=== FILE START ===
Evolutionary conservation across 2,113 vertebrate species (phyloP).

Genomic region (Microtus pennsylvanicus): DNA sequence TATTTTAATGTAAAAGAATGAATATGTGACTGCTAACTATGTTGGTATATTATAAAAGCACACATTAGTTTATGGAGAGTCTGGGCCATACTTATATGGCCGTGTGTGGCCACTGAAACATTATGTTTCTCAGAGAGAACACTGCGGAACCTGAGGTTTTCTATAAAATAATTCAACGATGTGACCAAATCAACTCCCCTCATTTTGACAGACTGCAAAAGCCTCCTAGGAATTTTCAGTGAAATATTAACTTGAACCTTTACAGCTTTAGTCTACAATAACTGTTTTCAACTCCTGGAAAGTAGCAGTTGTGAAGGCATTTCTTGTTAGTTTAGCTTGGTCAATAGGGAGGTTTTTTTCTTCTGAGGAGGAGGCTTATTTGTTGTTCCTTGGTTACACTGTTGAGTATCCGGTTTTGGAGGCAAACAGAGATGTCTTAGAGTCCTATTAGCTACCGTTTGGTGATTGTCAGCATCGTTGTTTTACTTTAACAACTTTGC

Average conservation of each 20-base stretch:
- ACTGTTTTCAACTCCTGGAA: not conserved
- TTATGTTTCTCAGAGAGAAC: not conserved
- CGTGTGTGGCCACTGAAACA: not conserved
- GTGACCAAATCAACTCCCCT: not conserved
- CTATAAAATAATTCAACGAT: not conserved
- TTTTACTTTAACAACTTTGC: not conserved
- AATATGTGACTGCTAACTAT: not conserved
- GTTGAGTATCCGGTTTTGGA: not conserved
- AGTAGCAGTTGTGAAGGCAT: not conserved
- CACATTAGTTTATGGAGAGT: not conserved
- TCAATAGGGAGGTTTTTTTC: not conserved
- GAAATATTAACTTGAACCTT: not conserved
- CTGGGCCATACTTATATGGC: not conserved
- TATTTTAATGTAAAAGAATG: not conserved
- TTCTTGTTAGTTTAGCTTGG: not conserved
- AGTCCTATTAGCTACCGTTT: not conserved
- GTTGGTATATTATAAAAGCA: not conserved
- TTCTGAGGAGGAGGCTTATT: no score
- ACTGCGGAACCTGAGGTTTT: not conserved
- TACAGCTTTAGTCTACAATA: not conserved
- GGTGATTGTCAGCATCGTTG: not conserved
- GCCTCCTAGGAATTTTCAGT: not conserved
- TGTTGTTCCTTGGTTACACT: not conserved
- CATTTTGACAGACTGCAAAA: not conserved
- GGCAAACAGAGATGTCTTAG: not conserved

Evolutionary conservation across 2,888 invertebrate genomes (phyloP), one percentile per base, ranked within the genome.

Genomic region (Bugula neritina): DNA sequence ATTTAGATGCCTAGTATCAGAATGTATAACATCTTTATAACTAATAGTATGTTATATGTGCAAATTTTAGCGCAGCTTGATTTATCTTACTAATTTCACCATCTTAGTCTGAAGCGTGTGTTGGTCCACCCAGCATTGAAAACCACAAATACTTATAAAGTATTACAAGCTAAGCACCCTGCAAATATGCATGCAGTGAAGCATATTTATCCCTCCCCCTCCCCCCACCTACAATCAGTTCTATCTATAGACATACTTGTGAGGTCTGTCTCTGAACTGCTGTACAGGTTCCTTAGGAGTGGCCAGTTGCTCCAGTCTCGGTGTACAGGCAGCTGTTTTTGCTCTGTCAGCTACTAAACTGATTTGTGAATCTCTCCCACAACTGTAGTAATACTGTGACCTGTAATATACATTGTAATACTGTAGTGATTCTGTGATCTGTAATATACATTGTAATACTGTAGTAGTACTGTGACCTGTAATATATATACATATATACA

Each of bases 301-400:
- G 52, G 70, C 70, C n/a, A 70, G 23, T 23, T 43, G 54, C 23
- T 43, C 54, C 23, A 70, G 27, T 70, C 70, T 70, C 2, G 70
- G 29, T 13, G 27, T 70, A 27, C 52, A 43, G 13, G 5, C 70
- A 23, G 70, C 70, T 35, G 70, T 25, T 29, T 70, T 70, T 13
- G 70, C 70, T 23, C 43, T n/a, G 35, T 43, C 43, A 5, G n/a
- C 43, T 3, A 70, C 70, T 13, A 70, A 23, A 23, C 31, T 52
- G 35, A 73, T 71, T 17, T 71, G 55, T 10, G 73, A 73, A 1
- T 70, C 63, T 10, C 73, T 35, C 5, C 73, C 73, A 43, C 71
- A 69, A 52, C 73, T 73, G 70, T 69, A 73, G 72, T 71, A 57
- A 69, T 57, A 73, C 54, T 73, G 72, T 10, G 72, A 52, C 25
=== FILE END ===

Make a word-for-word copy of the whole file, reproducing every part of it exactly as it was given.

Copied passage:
Evolutionary conservation across 2,113 vertebrate species (phyloP).

Genomic region (Microtus pennsylvanicus): DNA sequence TATTTTAATGTAAAAGAATGAATATGTGACTGCTAACTATGTTGGTATATTATAAAAGCACACATTAGTTTATGGAGAGTCTGGGCCATACTTATATGGCCGTGTGTGGCCACTGAAACATTATGTTTCTCAGAGAGAACACTGCGGAACCTGAGGTTTTCTATAAAATAATTCAACGATGTGACCAAATCAACTCCCCTCATTTTGACAGACTGCAAAAGCCTCCTAGGAATTTTCAGTGAAATATTAACTTGAACCTTTACAGCTTTAGTCTACAATAACTGTTTTCAACTCCTGGAAAGTAGCAGTTGTGAAGGCATTTCTTGTTAGTTTAGCTTGGTCAATAGGGAGGTTTTTTTCTTCTGAGGAGGAGGCTTATTTGTTGTTCCTTGGTTACACTGTTGAGTATCCGGTTTTGGAGGCAAACAGAGATGTCTTAGAGTCCTATTAGCTACCGTTTGGTGATTGTCAGCATCGTTGTTTTACTTTAACAACTTTGC

Average conservation of each 20-base stretch:
- ACTGTTTTCAACTCCTGGAA: not conserved
- TTATGTTTCTCAGAGAGAAC: not conserved
- CGTGTGTGGCCACTGAAACA: not conserved
- GTGACCAAATCAACTCCCCT: not conserved
- CTATAAAATAATTCAACGAT: not conserved
- TTTTACTTTAACAACTTTGC: not conserved
- AATATGTGACTGCTAACTAT: not conserved
- GTTGAGTATCCGGTTTTGGA: not conserved
- AGTAGCAGTTGTGAAGGCAT: not conserved
- CACATTAGTTTATGGAGAGT: not conserved
- TCAATAGGGAGGTTTTTTTC: not conserved
- GAAATATTAACTTGAACCTT: not conserved
- CTGGGCCATACTTATATGGC: not conserved
- TATTTTAATGTAAAAGAATG: not conserved
- TTCTTGTTAGTTTAGCTTGG: not conserved
- AGTCCTATTAGCTACCGTTT: not conserved
- GTTGGTATATTATAAAAGCA: not conserved
- TTCTGAGGAGGAGGCTTATT: no score
- ACTGCGGAACCTGAGGTTTT: not conserved
- TACAGCTTTAGTCTACAATA: not conserved
- GGTGATTGTCAGCATCGTTG: not conserved
- GCCTCCTAGGAATTTTCAGT: not conserved
- TGTTGTTCCTTGGTTACACT: not conserved
- CATTTTGACAGACTGCAAAA: not conserved
- GGCAAACAGAGATGTCTTAG: not conserved

Evolutionary conservation across 2,888 invertebrate genomes (phyloP), one percentile per base, ranked within the genome.

Genomic region (Bugula neritina): DNA sequence ATTTAGATGCCTAGTATCAGAATGTATAACATCTTTATAACTAATAGTATGTTATATGTGCAAATTTTAGCGCAGCTTGATTTATCTTACTAATTTCACCATCTTAGTCTGAAGCGTGTGTTGGTCCACCCAGCATTGAAAACCACAAATACTTATAAAGTATTACAAGCTAAGCACCCTGCAAATATGCATGCAGTGAAGCATATTTATCCCTCCCCCTCCCCCCACCTACAATCAGTTCTATCTATAGACATACTTGTGAGGTCTGTCTCTGAACTGCTGTACAGGTTCCTTAGGAGTGGCCAGTTGCTCCAGTCTCGGTGTACAGGCAGCTGTTTTTGCTCTGTCAGCTACTAAACTGATTTGTGAATCTCTCCCACAACTGTAGTAATACTGTGACCTGTAATATACATTGTAATACTGTAGTGATTCTGTGATCTGTAATATACATTGTAATACTGTAGTAGTACTGTGACCTGTAATATATATACATATATACA

Each of bases 301-400:
- G 52, G 70, C 70, C n/a, A 70, G 23, T 23, T 43, G 54, C 23
- T 43, C 54, C 23, A 70, G 27, T 70, C 70, T 70, C 2, G 70
- G 29, T 13, G 27, T 70, A 27, C 52, A 43, G 13, G 5, C 70
- A 23, G 70, C 70, T 35, G 70, T 25, T 29, T 70, T 70, T 13
- G 70, C 70, T 23, C 43, T n/a, G 35, T 43, C 43, A 5, G n/a
- C 43, T 3, A 70, C 70, T 13, A 70, A 23, A 23, C 31, T 52
- G 35, A 73, T 71, T 17, T 71, G 55, T 10, G 73, A 73, A 1
- T 70, C 63, T 10, C 73, T 35, C 5, C 73, C 73, A 43, C 71
- A 69, A 52, C 73, T 73, G 70, T 69, A 73, G 72, T 71, A 57
- A 69, T 57, A 73, C 54, T 73, G 72, T 10, G 72, A 52, C 25